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Traveler and the Moonlight (Paperback)
Traveler and the Moonlight by Antal Szerb and translated from the Hungarian by Peter Hargitai recounts the misadventures of a closeted intellectual forced to fit into a life of conventional morality and its notions of manhood. Thirty-six-year-old Mih ly takes his new bride to Italy for their honeymoon, where chance separates them, and he finds himself on the run from his marriage. Wandering aimlessly from Perugia to Rome, he begins a break-though journey of fatally erotic longing that culminates on the edge of an abyss too dark to contemplate. Set in Europe during the rise of Fascism, his visionary states are eerily prophetic about one of the darkest periods in human history and of the author's own doom.
"A Hungarian Classic, Beautifully Translated."
- Robert Zaller, Distinguished Professor of History
Elected Fellow to the Royal Historical Society "Peter Hargitai, a distinguished translator and author in his own right, has given three decades of his life to Szerb and his novel, and the present translation is a revision of the one originally published in 1994. It is a labor of love that well rewards the reader, supple and idiomatic and faithful at all times to the turns - and the high eloquence too - of Szerb's masterful voice."
- Hungarian Studies Vol. 30 No. 2 Akad mia Kiad
"The Traveler's American translator, Peter Hargitai, has written an interesting Afterword in which he reveals some of the 'secrets' of the novel. There is the double lure of androgynous love and sudden death."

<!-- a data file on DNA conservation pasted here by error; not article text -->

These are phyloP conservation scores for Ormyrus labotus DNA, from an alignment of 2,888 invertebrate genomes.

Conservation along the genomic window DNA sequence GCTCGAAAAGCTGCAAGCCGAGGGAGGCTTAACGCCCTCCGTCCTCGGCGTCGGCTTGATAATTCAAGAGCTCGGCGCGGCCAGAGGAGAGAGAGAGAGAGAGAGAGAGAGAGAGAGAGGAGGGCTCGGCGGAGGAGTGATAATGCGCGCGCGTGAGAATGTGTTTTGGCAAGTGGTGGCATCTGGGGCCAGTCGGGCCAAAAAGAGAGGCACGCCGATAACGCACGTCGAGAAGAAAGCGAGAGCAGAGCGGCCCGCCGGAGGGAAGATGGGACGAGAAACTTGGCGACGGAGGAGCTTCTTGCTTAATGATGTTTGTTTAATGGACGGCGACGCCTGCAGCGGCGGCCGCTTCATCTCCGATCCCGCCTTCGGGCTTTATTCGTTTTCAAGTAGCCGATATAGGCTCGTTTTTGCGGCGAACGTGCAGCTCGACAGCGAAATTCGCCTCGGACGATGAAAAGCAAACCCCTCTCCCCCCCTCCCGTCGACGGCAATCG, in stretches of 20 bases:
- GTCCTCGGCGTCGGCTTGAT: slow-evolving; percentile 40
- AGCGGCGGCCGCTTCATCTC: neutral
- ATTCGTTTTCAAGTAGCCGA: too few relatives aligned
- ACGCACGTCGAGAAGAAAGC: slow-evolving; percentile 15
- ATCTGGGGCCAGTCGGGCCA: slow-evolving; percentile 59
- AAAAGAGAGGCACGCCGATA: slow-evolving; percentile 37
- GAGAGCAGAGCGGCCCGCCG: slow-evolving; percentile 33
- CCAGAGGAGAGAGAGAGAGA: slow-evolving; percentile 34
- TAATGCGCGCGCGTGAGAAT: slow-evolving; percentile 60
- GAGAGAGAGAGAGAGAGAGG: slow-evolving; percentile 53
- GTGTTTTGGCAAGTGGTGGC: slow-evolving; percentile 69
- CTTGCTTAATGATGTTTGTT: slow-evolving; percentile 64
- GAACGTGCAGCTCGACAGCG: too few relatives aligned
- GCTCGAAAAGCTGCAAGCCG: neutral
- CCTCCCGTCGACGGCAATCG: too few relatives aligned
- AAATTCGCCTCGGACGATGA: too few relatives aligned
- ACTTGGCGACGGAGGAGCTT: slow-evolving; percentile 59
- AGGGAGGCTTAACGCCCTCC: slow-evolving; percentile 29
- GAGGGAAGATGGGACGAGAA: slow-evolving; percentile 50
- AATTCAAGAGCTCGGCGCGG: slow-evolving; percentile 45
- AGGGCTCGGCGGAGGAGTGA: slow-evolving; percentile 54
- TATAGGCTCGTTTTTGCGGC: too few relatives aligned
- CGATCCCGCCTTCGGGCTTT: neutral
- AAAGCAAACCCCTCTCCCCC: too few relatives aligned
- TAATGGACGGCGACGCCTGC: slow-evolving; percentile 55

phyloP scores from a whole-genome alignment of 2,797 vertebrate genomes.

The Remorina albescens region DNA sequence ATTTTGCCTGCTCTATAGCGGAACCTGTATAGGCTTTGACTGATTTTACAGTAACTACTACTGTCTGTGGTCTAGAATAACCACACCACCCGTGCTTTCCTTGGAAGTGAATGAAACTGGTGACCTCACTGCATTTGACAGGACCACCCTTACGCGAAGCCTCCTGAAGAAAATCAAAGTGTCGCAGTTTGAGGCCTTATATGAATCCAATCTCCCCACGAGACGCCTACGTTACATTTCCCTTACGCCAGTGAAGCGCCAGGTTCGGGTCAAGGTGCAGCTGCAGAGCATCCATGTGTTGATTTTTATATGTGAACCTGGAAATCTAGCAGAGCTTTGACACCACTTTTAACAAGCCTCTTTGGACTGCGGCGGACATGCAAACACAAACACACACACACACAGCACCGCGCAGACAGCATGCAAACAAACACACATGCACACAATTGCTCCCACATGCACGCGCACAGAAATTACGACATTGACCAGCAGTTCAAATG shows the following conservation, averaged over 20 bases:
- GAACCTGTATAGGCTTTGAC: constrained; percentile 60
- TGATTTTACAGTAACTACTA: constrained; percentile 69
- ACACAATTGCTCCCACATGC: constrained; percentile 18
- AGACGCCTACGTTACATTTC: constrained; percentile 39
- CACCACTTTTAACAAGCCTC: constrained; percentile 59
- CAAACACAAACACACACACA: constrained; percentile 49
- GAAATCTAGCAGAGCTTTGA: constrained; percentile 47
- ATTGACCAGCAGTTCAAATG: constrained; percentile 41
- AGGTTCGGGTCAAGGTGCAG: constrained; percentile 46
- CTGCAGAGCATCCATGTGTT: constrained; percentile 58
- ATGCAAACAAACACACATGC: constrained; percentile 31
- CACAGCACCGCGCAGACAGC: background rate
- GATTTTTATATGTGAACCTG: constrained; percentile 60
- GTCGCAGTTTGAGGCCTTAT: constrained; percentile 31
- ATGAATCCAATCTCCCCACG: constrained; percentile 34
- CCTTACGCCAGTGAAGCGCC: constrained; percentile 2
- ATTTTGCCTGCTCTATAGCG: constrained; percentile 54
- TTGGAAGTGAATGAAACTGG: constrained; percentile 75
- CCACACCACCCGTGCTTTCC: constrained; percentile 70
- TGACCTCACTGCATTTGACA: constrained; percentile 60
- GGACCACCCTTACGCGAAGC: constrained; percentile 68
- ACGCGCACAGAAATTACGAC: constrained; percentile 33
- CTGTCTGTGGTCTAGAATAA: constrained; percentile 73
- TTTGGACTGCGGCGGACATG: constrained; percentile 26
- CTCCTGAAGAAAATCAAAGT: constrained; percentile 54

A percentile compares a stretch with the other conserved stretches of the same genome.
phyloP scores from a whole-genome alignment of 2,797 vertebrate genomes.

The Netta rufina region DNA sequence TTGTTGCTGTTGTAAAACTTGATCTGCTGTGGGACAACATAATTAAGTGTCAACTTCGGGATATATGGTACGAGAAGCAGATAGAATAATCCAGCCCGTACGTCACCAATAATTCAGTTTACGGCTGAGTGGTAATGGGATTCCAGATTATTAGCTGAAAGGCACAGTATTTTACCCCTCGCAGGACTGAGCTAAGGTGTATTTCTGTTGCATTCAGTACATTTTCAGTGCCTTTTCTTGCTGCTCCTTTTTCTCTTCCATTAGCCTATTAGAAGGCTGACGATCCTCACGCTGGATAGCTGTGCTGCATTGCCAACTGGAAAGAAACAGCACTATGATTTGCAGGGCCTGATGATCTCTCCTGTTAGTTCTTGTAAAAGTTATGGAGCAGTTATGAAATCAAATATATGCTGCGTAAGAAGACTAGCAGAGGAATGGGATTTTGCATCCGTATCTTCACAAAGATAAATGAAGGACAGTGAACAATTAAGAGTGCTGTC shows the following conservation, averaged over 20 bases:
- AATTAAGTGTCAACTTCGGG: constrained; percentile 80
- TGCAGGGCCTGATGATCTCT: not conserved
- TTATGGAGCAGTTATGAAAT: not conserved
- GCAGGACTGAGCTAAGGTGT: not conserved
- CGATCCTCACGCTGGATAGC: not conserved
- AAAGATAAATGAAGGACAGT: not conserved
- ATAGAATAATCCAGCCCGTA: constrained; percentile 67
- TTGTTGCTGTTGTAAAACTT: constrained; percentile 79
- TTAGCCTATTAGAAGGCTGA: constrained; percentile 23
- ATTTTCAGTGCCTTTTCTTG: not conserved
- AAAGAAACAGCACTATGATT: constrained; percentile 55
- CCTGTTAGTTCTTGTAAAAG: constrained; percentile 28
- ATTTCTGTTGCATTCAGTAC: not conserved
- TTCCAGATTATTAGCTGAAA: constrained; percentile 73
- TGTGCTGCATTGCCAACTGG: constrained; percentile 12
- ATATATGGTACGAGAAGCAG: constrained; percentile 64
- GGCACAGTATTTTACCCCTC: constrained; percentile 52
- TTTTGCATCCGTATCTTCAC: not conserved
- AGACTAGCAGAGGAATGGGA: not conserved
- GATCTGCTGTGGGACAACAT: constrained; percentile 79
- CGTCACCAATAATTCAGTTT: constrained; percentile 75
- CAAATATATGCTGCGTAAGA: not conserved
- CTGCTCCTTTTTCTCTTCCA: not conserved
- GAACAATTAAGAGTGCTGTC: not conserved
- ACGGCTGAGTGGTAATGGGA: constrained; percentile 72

- George G m ri
World Literature Today "I hope the Traveler reaches thousands and thousands of readers."
Distinguished Nobel Laureate "Fine, ambitious, subtle, with something of Thomas Mann in it. The Traveler heads for the depths ... One thing that especially moved me is this idea: The Woman needs to rescue herself from being sold from man to man, and the man needs to rescue himself from being sold to death."
"It is remarkable and sad that this fine Kafkaesque Hungarian novel has taken over half a century to reach readers, but in Mr. Hargitai's inspired translation, at once spare and poetic, they will be serve well. Antal Szerb's dark, and at times mordantly humorous, tale of androgyny and fatal human relationships trips the pulse with its intricate twists of plot and the mind with its philosophical nuances It easily stands in company with Kafka, Rilke, Walser, and other Middle European masters of the early part of the 20th Century who were precursors of modernism and prophets of the frozen sea."
University of Miami